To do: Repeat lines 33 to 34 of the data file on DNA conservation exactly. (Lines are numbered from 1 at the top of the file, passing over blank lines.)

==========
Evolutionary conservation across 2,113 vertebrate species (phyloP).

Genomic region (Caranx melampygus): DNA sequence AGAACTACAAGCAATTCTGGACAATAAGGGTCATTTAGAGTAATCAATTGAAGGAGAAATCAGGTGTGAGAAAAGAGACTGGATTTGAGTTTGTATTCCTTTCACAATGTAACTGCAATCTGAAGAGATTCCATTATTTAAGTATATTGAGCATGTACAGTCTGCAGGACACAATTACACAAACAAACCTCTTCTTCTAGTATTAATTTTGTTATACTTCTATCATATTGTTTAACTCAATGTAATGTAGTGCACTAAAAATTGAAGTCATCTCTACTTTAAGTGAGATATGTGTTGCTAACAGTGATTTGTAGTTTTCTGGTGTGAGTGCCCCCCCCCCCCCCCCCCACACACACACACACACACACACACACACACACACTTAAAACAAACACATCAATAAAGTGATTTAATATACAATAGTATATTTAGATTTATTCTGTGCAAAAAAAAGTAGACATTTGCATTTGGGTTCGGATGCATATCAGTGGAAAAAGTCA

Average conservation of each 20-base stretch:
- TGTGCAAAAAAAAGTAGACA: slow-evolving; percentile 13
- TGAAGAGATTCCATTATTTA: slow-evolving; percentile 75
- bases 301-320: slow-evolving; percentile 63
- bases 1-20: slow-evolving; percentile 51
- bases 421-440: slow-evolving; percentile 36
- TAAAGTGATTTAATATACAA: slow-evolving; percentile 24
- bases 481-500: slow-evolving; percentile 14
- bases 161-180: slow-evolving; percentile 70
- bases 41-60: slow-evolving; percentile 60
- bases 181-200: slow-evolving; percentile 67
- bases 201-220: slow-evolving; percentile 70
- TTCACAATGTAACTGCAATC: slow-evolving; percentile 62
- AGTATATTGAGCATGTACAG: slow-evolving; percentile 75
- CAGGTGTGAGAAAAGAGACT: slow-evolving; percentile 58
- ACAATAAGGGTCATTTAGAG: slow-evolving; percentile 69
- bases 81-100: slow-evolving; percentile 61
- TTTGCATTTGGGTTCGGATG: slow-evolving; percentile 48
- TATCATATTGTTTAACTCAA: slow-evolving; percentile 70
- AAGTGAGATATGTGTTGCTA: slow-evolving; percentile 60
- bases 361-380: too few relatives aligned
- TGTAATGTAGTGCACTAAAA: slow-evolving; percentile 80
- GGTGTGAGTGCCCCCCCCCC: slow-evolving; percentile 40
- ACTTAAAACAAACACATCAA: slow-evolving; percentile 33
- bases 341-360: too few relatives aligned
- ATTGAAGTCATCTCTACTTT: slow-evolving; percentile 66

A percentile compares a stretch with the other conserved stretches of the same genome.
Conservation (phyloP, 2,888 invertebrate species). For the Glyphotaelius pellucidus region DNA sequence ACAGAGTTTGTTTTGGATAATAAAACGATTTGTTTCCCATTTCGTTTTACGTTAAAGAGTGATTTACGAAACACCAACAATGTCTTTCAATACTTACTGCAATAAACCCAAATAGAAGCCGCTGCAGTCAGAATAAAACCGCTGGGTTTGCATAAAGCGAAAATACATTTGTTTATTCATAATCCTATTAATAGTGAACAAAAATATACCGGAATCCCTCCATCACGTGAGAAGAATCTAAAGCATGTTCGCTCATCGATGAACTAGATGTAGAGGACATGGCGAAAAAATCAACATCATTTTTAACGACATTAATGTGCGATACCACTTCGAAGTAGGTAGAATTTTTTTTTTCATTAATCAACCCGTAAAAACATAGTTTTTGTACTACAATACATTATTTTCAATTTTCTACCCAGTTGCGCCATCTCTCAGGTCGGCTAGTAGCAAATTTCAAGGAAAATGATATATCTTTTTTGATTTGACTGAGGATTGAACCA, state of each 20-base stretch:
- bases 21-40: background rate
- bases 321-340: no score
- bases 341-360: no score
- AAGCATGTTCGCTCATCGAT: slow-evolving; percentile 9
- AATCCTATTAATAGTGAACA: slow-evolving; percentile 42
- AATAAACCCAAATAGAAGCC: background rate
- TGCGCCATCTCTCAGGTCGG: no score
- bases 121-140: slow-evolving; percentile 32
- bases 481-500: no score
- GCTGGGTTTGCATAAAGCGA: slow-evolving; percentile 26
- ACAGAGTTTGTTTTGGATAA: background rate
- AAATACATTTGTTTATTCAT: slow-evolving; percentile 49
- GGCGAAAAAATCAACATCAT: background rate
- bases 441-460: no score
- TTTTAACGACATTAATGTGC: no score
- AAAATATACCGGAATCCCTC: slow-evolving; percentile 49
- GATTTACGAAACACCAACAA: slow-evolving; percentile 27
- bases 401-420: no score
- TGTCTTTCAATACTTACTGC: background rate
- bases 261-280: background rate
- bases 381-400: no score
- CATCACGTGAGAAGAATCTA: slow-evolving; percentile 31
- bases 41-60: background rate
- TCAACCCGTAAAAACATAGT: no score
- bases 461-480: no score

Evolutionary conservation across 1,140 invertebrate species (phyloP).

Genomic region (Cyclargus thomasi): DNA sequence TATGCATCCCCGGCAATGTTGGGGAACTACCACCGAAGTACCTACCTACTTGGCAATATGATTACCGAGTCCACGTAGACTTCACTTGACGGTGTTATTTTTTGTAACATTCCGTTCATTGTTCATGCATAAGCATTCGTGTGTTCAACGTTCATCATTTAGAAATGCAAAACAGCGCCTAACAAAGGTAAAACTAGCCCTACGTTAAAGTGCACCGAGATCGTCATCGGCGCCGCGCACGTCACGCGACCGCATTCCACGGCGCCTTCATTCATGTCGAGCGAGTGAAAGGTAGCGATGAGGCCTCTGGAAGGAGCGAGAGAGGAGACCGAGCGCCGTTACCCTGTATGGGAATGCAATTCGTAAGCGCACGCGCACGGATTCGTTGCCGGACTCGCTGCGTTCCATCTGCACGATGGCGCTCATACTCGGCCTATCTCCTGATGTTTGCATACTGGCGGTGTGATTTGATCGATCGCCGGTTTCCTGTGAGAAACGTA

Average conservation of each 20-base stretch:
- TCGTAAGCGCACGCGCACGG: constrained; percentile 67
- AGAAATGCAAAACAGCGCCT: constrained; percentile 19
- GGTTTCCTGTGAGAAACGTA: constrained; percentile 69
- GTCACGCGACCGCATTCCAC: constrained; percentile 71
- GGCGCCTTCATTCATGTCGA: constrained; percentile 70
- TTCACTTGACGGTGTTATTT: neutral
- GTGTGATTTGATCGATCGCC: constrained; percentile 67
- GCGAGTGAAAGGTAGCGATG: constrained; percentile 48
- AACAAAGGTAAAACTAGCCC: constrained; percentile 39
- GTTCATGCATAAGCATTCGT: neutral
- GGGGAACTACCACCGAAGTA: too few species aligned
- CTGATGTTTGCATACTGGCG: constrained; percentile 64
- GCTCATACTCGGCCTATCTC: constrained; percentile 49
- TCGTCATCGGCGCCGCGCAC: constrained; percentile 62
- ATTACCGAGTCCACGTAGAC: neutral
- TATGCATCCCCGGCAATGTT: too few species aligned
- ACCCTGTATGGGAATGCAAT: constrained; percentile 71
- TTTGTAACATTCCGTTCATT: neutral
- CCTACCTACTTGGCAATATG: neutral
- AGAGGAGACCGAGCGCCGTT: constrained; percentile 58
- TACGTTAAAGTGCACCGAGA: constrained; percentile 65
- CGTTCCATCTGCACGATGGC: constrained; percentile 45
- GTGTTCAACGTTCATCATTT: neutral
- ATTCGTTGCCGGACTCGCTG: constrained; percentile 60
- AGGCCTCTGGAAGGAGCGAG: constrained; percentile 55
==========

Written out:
- bases 341-360: no score
- AAGCATGTTCGCTCATCGAT: slow-evolving; percentile 9